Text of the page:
Most important, despite Burkina Faso’s remarkable national economic growth—it grew around five percent between 2015 and 2016—the international community hasn’t engaged sufficiently with the country, instead developing trade, security cooperation, and closer diplomatic ties with the Ivory Coast and larger African “lions” such as Nigeria and Ghana, which export raw materials to Europe as well as China. Although France intervened against the rise of religious extremism in neighboring Mali in 2013–14, Burkina Faso has not attracted similar attention since it is considered a marginal player within the African Union.
To curb extremism in Burkina Faso, the nation’s leaders must do a better job of administering rural areas. Right now, the federal funds invested in non-urban areas are insufficient owing to an old structural problem plaguing many African nations as the incentives for potential investors are concentrated in urban areas. Yet the country could better balance things by following Germany’s example after the fall of the Berlin Wall. Starting in the 1990s, Germany helped reunify the country by imposing a special “solidarity tax” on wealthier regions to benefit the more underdeveloped ones. That resulted in considerable growth of structurally disadvantaged areas. The tax continues to this day.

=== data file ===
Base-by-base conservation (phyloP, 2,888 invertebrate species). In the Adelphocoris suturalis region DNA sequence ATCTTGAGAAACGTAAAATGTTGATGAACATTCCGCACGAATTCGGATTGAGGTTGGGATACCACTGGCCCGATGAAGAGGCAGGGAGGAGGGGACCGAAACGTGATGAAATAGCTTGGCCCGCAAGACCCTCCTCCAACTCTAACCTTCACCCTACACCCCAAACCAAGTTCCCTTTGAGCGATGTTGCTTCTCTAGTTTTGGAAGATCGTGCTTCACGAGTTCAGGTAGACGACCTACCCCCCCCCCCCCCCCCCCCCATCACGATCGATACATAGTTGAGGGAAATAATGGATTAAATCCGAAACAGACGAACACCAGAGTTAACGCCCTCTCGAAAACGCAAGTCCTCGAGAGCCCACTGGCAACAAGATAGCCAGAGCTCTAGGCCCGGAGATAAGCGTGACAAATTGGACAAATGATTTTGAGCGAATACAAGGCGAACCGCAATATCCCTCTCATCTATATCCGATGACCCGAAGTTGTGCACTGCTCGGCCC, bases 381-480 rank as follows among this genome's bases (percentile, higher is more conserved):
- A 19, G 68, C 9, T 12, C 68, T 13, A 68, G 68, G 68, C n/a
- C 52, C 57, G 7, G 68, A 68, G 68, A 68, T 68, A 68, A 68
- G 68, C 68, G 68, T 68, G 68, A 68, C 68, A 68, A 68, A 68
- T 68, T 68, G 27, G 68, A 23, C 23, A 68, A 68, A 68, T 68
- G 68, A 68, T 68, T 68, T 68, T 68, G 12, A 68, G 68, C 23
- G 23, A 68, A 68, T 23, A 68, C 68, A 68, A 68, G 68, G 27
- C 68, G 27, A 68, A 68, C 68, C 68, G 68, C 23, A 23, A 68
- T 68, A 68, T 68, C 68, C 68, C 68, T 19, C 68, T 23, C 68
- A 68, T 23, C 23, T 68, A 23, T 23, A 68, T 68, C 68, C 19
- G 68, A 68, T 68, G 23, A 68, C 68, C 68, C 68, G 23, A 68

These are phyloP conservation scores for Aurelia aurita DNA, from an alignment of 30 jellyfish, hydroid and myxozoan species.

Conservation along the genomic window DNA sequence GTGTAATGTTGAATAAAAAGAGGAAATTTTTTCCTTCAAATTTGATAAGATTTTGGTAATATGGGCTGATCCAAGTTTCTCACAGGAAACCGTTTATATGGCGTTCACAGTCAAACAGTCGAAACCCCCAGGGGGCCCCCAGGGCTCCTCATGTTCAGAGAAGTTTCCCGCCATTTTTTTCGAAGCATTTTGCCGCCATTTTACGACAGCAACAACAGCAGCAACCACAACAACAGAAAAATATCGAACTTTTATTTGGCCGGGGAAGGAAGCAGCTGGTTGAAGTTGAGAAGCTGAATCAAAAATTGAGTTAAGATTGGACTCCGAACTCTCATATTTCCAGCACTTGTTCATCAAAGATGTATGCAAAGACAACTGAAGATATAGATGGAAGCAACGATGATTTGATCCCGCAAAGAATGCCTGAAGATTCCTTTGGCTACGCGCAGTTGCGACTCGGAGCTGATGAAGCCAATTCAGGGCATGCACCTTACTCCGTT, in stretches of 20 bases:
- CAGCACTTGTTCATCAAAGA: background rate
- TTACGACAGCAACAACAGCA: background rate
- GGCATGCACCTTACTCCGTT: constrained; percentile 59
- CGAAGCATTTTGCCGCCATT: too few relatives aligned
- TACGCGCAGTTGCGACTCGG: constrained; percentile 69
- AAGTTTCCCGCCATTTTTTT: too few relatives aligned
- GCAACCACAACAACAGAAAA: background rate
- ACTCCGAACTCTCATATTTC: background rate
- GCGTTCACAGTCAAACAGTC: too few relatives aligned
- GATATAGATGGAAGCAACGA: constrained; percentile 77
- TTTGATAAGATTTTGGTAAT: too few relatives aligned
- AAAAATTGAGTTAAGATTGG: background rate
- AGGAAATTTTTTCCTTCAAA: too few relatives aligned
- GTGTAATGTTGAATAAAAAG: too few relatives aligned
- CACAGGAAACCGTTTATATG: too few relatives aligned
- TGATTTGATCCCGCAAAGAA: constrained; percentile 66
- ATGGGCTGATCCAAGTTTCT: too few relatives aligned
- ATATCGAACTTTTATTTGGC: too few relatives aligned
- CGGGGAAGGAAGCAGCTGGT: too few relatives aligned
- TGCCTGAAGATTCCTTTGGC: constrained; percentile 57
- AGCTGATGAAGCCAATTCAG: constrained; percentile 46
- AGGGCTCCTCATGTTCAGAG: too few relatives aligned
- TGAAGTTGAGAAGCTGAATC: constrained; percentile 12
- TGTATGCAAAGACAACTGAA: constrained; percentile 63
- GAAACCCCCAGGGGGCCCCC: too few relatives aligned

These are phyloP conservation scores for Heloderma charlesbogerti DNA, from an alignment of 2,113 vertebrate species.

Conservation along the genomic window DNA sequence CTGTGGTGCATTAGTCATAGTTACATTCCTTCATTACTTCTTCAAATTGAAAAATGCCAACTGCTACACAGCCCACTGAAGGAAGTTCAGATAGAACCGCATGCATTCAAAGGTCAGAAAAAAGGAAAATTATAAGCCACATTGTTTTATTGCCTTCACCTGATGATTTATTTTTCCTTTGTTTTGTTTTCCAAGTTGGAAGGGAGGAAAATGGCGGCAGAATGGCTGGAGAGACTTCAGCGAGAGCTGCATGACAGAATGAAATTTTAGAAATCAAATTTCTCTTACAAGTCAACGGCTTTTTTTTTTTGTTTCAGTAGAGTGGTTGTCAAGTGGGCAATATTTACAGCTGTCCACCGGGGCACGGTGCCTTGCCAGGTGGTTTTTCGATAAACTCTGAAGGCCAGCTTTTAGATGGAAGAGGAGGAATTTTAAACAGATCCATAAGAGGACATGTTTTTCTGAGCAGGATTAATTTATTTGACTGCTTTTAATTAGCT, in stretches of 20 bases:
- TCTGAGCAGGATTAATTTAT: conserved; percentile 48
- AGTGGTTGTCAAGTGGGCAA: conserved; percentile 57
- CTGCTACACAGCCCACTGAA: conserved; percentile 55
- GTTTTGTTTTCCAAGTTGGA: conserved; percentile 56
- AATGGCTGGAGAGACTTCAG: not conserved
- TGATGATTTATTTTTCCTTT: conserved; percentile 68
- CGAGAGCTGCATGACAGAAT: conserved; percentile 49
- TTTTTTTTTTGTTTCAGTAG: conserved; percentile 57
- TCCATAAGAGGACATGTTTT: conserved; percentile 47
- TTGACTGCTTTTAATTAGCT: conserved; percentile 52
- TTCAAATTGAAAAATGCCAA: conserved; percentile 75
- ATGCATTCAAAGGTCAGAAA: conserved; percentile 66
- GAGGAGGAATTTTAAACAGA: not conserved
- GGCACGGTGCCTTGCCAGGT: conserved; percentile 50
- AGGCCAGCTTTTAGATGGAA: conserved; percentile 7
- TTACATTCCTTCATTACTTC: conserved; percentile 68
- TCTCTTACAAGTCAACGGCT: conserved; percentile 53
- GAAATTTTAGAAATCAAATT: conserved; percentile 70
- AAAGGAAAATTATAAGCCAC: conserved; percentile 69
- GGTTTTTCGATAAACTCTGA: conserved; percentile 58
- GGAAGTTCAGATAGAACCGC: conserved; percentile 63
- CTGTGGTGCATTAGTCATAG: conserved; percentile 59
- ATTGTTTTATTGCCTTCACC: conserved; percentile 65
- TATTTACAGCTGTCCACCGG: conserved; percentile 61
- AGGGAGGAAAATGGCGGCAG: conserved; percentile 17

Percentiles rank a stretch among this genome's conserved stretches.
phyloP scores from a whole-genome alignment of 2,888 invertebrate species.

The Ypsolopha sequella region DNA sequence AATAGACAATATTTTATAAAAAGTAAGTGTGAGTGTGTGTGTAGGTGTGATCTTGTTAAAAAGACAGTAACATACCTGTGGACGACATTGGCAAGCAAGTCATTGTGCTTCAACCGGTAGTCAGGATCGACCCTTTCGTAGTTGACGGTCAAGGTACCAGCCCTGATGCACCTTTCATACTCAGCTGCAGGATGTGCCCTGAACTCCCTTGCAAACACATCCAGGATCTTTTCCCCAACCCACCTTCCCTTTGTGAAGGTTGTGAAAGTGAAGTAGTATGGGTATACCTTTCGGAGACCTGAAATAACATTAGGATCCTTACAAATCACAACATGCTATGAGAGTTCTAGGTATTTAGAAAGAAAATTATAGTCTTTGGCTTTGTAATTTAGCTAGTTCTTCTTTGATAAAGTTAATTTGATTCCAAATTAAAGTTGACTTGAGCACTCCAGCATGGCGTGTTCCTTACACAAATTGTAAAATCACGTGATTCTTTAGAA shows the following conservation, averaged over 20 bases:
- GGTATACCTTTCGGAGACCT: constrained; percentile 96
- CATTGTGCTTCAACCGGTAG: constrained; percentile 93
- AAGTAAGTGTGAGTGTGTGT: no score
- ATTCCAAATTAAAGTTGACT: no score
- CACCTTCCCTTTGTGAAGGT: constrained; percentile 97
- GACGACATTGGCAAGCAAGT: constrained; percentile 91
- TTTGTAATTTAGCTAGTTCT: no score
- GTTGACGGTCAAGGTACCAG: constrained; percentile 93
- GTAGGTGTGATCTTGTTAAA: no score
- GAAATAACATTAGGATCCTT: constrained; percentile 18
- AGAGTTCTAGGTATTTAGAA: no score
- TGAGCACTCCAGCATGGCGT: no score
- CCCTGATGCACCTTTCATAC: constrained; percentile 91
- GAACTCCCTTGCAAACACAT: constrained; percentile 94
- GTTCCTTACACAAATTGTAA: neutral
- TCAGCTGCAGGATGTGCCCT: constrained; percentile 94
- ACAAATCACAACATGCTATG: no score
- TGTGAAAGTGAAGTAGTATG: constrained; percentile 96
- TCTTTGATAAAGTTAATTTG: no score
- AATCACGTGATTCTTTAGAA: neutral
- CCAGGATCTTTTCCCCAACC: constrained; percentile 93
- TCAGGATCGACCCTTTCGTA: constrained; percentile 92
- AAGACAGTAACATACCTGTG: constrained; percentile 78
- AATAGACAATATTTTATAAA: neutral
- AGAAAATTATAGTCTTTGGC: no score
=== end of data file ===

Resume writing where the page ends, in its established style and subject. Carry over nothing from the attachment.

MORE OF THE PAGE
As the recent protests demonstrate, development must prioritize education. Youth literacy rates are low, at only 46.7 and 33.1 percent for males and females between 15 and 24 years of age. Secondary school participation rates hover at 19 percent. Physically protecting schools from terrorist attacks is, of course, part of that equation, but extremely costly; the government currently can’t afford it without international support. Along those lines, the country’s security forces, from the police to the military, also require international guidance on how to combat terrorism.